Flashcards in intravenous anesthetic agents Deck (62)
what are primary uses of IV anesthetic agents?
-IV induction that allows for rapid recovery
-used for sedative/hypnotic allowing for a deeper sleep but not unconsciousness
ex: during a breast biopsy, used for injection of local anesthetic which is painful
what is the MOA of IV anesthetics?
changes the level of consciousness by depressing the reticular activating system either by:
-enhancing the inhibition properties of GABA
-or inhibiting the NMDA excitatory synapses
what are the different IV anesthetic agents?
what is the primary mechanism of terminating the central effect of IV anesthetic agents?
redistribution from the central, highly perfused compartment (blood, brain) to the larger and less-well perfused "peripheral" compartments (skeletal muscles)
*with drugs like pentothal, may still be in the body, but not at effect site
what are characteristics of the IDEAL IV anesthetic?
-water soluble with chemical stability and IV fluid compatible
-rapid onset w/o unwanted movement or unpredictable CV or CNS side effects
-rapid (lipid soluble) and predictable recovery
-anticonvulsant, antiemetic, analgesic (ketamine), amnesic
-no renal/liver impairment, steroid synthesis (etomidate), teratogenicity
-no pain on injection (propofol hurts)
-low histamine release (pentothal causes histamine release)
-rapidly metabolized to inactive substances with minimal accumulation
-"dialable" or rapidly responsive to titration (propofol)
-decreases cerebral metabolism proportional to CBF and no increase in ICP (pentothal)
-no hangover or headache (pentothal causes "hangover")
Describe thiopental (Pentothal)
-2.5% sodium salt preparation is water soluble (25 mg/cc)
-highly alkaline (10.5 pH) making bacteriostatic
-unstable once reconstituted (last 6 days at rm temp, 2 weeks in refrig)
-no pain on injection
-precipitate if mixed with opioids, catecholamines, NMB, and other acidic fluids (LR) so flush well after!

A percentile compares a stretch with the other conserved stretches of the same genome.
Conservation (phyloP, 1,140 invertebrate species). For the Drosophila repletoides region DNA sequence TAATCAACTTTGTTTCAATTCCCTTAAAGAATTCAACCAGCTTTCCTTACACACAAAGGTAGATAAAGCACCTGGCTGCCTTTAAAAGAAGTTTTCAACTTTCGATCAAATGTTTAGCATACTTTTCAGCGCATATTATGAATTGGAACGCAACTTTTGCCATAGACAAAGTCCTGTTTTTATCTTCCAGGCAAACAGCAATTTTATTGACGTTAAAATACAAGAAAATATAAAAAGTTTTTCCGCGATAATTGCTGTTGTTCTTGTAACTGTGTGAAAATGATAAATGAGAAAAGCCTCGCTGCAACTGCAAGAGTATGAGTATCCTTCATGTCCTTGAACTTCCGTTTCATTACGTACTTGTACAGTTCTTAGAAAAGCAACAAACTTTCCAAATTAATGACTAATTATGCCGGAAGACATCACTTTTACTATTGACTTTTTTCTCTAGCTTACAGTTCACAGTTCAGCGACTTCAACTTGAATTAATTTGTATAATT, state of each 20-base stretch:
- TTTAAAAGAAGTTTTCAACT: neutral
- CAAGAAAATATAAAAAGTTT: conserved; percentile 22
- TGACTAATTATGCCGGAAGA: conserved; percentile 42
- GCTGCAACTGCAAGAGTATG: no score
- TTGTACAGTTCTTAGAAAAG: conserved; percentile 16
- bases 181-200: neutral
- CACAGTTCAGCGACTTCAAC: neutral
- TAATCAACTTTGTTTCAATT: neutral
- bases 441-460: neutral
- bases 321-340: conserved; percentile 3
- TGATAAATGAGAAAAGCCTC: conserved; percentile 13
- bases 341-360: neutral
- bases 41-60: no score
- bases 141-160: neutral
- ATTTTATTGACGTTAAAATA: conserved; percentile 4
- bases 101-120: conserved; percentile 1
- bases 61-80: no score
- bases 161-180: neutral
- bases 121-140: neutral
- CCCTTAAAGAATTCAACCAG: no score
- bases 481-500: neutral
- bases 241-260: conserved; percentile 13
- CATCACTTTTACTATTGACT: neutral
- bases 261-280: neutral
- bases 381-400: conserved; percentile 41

what is the mechanism of action for thiopental?
-increases duration of GABA activating its receptor causing the chloride ion channels to remain open longer, allowing more influx and hyperpolarization and inhibition of the cell
-mimics GABA at its receptor to directly cause Cl- channels to open
-also activates other receptors (glutamine, adenosine, nACh) to depress SNS ganglia transmission causing hemodynamic effects and desensitize nACh receptors to ACh with large doses
what are CV effects of thiopental?
-minimal BP decrease
-increase in HR unless on beta blockers or hypovolemic and have greater drop in BP
-peripheral vasodilation: venous pooling, decreased venous return (possible decreased CO) BUT offset by normal sympathetic activation
-possible histamine (greater drop in BP d/t arterial and venous dilation)
*effects prominent in hypovolemia
*myocardial depression less than volatile agents
*CV effects considered MINIMAL
what are respiratory effects of thiopental?
-decrease sensitivity of medullary ventilator center to stimulation of CO2
-respirations return as small TV and slow RR (drop in MV)
-reflexes remain intact with apnea, allowing possibility of laryngospasm (not good with LMA or intubation w/o NMB)
*apnea more likely when other depressant drugs, opioids, and benzos are also used (so not good with sedation cases)
what are CNS effects of thiopental?
-decreases ICP by decreasing cerebral blood volume d/t cerebral vasoconstriction
-decreases cerebral metabolic oxygen requirements by 55% (decreases demand more than decrease supply)
*careful of hypotension with large doses which would decrease CPP (MAP-ICP) below adequate pressure
*tolerance and physical dependence may occur
what are renal and liver effects of thiopental?
what is the effect of thiopental on heme?
increases the production of heme, which may exacerbate acute intermittent porphyria
**do not give to porphyria patients
what dose of thiopental is safe for the fetus?
up to 4 mg/kg maternal dose
what may occur with thiopental d/t histamine release?